Why cancer death rates plummet in villages
that have stopped getting screened for cancer
The lottery experiment is a method of collecting a large number of healthy people, dividing them into groups such as screening and neglect, by drawing lots, and tracking and researching them. It is known in academia as a reliable method.
In the case of the West, a lottery experiment has been conducted for lung cancer, colon cancer, and breast cancer several times.
For lung cancer, the Mayo Clinic in the US followed up 9,000 heavy smokers for 11 years, and in former Czechoslovakia, 630 male smokers were followed by a lottery trial for 3 years, both of which had higher deaths in the screening group rather than the neglect group. .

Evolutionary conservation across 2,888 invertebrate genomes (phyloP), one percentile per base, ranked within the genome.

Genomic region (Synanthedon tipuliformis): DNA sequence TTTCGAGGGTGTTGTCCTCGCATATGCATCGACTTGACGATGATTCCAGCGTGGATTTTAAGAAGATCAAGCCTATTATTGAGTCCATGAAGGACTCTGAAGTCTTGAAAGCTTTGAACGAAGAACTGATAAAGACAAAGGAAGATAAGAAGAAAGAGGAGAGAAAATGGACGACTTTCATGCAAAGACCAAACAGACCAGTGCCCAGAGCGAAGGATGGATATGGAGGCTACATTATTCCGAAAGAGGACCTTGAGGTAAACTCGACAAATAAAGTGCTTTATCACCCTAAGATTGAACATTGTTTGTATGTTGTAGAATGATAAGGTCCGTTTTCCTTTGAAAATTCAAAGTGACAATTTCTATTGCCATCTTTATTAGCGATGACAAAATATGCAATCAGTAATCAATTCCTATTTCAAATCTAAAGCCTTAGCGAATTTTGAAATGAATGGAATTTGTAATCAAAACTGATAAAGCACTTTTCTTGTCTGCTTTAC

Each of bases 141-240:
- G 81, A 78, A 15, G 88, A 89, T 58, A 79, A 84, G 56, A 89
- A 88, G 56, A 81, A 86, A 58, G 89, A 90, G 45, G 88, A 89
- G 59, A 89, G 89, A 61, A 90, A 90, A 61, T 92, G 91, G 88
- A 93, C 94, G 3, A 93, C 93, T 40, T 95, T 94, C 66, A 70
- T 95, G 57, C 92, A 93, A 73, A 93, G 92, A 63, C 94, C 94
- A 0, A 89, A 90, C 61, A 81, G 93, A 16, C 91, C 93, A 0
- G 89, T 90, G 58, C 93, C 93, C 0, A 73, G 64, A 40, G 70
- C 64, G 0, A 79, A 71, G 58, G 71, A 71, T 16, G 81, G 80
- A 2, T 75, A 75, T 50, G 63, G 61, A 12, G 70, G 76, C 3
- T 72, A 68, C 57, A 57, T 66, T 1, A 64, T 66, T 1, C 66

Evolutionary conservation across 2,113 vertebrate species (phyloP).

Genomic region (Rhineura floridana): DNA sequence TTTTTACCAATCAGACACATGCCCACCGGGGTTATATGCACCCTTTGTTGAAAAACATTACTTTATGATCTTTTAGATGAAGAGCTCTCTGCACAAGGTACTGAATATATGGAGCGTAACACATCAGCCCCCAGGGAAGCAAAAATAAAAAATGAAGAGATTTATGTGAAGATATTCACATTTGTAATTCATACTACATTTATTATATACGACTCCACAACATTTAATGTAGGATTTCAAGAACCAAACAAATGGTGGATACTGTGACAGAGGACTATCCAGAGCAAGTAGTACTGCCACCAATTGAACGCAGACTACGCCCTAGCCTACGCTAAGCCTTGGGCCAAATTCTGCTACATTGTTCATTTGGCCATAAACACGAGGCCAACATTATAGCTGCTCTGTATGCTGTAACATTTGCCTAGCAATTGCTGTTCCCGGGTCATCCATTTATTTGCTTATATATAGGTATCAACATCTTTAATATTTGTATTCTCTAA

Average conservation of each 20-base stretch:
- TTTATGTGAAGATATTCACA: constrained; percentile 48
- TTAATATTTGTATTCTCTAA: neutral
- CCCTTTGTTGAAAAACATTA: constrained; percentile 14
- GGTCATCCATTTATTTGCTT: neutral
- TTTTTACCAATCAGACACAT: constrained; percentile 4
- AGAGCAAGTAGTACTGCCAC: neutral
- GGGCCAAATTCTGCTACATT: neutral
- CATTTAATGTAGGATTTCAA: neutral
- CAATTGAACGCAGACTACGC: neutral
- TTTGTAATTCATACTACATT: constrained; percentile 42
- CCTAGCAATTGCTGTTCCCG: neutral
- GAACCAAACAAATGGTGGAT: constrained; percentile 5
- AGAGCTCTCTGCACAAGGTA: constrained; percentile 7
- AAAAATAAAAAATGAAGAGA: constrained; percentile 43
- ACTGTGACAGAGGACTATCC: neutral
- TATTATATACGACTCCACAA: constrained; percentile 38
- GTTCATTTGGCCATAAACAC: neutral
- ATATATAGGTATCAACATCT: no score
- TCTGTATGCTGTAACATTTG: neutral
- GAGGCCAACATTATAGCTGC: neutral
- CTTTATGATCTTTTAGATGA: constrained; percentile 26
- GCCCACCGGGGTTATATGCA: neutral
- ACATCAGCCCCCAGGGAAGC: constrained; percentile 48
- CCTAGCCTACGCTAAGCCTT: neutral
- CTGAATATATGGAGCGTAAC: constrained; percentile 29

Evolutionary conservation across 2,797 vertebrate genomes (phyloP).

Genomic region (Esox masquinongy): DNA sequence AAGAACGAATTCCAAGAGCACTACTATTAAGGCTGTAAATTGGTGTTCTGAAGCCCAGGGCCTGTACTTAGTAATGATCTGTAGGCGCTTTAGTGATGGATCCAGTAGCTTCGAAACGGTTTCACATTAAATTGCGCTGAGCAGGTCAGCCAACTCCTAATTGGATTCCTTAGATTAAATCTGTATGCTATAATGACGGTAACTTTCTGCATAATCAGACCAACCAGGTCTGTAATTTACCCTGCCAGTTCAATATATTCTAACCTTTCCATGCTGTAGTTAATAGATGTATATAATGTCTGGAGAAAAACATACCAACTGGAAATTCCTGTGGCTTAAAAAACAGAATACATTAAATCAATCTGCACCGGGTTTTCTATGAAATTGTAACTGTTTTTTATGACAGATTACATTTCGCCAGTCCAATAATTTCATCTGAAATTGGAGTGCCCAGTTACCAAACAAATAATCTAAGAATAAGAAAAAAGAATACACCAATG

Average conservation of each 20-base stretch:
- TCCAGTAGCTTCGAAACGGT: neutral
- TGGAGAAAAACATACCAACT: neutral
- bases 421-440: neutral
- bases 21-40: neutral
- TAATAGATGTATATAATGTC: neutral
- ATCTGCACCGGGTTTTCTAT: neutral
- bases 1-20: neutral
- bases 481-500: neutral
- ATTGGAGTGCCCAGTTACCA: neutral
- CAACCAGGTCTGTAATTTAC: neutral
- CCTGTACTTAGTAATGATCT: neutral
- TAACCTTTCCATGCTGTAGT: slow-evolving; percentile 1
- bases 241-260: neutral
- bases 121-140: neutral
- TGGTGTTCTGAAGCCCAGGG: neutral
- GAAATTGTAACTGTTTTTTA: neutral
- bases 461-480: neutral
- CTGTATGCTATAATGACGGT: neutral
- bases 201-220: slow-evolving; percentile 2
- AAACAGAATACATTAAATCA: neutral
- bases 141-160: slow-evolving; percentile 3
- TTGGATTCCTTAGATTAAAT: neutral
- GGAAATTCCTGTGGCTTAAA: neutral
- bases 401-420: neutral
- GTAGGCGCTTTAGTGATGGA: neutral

In Japan, the town of Yasuoka in Nagano Prefecture stopped cancer screening in 1989, and since then the number of cancer deaths in the area has decreased significantly. When the group stopped screening for stomach cancer, the death rate from stomach cancer, which was 6 percent of the total number of deaths in the previous six years, fell to 2.2 percent for six years from 1989.
What can be inferred from these results is that, if they receive the index finger, they receive unnecessary treatment and die prematurely due to the aftereffects of surgery, side effects of chemotherapy, and psychological stress.
Cancer was discovered, but it was an early stage, so it was surgically excised. Five years have passed since Deokbu is still alive and well with no recurrence. There are often people who say that I was really lucky, and in this case, it was actually a useless operation and I lost money.
This is because, no matter how early cancer is detected using the latest cutting-edge devices, if it is a real cancer, it would have started to metastasize to various parts of the body as soon as it became a cancer cell long before that. (Makoto, 62-63p)